Presbyterians and the Heidelberg Catechism

Why should Presbyterians—more particularly, Orthodox Presbyterians—care about the Heidelberg Catechism? We have two catechisms of our own that seem quite sufficient—if not to say, in the case of the Westminster Larger Catechism, challenging, even daunting at times. Why should we give a moment’s thought to the Heidelberg Catechism, particularly when we consider theologian B. B. Warfield’s assessment that, when compared to the Westminster Shorter Catechism, the Heidelberg Catechism is “too subjective”? The Heidelberg Catechism certainly does have a personal element that strikes a different tone from that of the Westminster Catechisms. The first question reflects that different approach: “What is your only comfort in life and death?” It addresses the catechumen directly, seeking to elicit a statement of trust from the one being questioned. The answer affirms the application of the gospel to the catechumen: “That I am not my own, but belong with body and soul, both in life ... Read more

The Heidelberg Catechism in the OPC

In the early years of the Orthodox Presbyterian Church, a few Dutch-Americans with backgrounds in the Christian Reformed Church strongly (even excessively, some would say) shaped the Reformed identity of the young church. Among them were Westminster Seminary professors Ned Stonehouse, R. B. Kuiper, and Cornelius Van Til. But as influential as those men may have been, the Orthodox Presbyterian Church seems to have paid little attention to the Heidelberg Catechism during its early decades. Reasons for this relative neglect are not hard to imagine. The OPC’s Committee on Christian Education was particularly eager to commend the Shorter Catechism to the young church, and a series on it by John Skilton ran in the Presbyterian Guardian. Furthermore, it did not help that one voice of admiration for the Heidelberg Catechism was that of Karl Barth. When the 400th anniversary of the catechism was observed in 1963, Barth and other commentators lauded it especially for what it did not contain. Unlike ... Read more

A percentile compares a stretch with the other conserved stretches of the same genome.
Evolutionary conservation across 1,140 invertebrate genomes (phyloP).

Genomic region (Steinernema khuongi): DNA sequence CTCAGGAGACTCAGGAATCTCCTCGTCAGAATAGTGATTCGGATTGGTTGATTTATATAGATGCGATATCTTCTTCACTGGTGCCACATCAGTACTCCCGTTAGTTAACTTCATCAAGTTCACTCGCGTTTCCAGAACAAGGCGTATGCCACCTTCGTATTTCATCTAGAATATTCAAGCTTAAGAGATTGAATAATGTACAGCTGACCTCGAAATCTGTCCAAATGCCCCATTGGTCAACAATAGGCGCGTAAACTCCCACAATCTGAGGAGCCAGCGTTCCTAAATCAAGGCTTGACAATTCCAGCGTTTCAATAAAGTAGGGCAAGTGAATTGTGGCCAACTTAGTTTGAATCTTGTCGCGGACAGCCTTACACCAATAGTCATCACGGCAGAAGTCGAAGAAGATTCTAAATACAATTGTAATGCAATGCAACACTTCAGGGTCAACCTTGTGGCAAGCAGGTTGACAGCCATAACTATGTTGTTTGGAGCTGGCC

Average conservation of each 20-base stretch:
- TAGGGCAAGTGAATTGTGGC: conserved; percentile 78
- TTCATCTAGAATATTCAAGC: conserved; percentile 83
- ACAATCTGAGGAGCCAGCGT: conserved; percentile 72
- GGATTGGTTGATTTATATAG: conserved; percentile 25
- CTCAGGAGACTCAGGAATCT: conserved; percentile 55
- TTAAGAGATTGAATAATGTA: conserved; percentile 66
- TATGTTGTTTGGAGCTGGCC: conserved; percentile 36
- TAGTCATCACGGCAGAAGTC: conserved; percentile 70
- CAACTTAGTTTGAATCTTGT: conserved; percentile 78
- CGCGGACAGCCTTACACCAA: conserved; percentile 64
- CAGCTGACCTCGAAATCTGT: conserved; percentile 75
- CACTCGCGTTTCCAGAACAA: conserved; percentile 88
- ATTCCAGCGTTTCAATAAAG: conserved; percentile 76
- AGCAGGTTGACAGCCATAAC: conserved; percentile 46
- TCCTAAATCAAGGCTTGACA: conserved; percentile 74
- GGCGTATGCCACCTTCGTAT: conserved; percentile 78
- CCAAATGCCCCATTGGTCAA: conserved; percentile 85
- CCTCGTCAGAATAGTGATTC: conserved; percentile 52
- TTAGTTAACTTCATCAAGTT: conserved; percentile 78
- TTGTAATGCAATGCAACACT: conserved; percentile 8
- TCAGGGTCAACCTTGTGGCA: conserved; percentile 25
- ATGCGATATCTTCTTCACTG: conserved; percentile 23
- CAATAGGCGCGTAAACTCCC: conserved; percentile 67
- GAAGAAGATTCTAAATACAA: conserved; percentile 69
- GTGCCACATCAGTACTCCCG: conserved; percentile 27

Observations after Eleven Years

Eleven years ago, in August 2002, my wife and I, along with our two small children, arrived in Charlottesville, Virginia. The purpose of our arrival was simple. I had been called by the Orthodox Presbyterian church in Staunton, Virginia, just across the Blue Ridge Mountains, to take up the labor of shepherding a church plant, Providence Orthodox Presbyterian Church, through its earliest years. Although Providence OPC had been meeting for worship for a year, our family was at that time family number six in a small group of believers. It’s hard to believe, looking back at it, but the addition of my wife and two children swelled the church rolls to a total of twenty-two communicant and noncommunicant members. On January 5, 2007, we were recognized by the Presbytery of the Mid-Atlantic as a particular congregation, with a total membership of forty-nine. Now, eleven years after our arrival, we have a total of eighty-eight members. Certainly this is no megachurch, even by OPC standards, but it is a healthy ... Read more


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